Mom and Cubs Take a Stroll
The recent visit by a female leopard and her cubs at Elephant Plains was not only a great viewing opportunity, but a learning time as well.
Watching the cats meander around the waterhole and eventually walk out of view, gave us a glmpse of the easy going life that leopards in protected areas can still enjoy.
Leopards are both nocturnal and arboreal (spending a lot of time in trees), and very secretive, usually hunting well after dusk. Their nocturnal lifestyle is probably a reaction to human pressures and hunting. In National Parks like Nkorho, large game reserves and other remote areas they can be seen moving about more readily during the day. Very adaptable cats, over time the leopard has learned he is not as safe hunting in the daylight as he is under the stars.
The leopard, often thought of as the most beautiful of the big cats, pays a big price for being so sleek and sultry. His beautiful coat is sought after by poachers that use any means possible to capture the cats. As recently as this past Sunday, poachers were seen cutting wire on the SanWild Wildlife Sanctuary's perimeter fences. When followed, snares and fresh leopard bait were found as well. Members of a professional hunting group were seen leaving the area dressed in the same clothing as the two suspected poachers. As fierce and regal as the leopard looks, he becomes just as fragile as a butterfly when the poacher sets a snare and lures him in.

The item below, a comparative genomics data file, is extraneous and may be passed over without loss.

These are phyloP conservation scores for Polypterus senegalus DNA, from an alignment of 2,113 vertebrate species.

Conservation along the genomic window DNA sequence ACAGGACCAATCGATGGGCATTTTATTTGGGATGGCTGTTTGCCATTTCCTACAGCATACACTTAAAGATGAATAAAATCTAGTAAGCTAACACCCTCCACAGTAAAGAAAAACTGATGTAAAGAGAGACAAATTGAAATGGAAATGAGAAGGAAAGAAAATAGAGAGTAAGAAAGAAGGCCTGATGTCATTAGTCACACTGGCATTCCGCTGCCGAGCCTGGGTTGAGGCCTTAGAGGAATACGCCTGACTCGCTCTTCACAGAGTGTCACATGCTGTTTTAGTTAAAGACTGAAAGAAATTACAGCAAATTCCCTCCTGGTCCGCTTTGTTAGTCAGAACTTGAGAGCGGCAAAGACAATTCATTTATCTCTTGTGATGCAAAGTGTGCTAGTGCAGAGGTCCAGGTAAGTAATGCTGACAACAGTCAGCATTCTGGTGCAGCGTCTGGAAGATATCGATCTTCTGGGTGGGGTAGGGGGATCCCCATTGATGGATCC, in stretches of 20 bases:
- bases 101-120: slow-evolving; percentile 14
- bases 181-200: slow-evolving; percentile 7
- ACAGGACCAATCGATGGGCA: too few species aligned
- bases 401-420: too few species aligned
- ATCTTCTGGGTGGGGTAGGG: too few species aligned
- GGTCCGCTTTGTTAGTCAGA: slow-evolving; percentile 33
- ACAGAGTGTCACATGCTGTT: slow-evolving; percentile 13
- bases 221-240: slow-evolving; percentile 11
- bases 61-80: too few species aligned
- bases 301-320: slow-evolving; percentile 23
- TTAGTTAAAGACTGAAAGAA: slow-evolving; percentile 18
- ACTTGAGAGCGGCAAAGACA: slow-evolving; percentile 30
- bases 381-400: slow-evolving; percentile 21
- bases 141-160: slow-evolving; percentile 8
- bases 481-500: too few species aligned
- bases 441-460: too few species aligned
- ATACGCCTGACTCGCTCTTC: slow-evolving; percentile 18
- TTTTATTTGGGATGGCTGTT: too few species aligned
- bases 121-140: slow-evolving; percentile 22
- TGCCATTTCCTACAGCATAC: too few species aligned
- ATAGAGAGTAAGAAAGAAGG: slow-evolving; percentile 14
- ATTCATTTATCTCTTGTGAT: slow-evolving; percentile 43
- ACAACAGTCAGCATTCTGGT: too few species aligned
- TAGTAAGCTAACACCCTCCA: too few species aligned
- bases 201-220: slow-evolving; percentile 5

Seeing the trio of leopards walk through, seemingly carefree and content, was more than just a great moment for cam watchers. It helped to remind us that while animals are endangered all over the world, its places like Kruger National Park that do their best to provide a haven of safety. While controversial at times, the Parks and Preserves are desperately trying to shelter the last remaining wild places around the world, hopefully saving the animals from their worst enemy...us.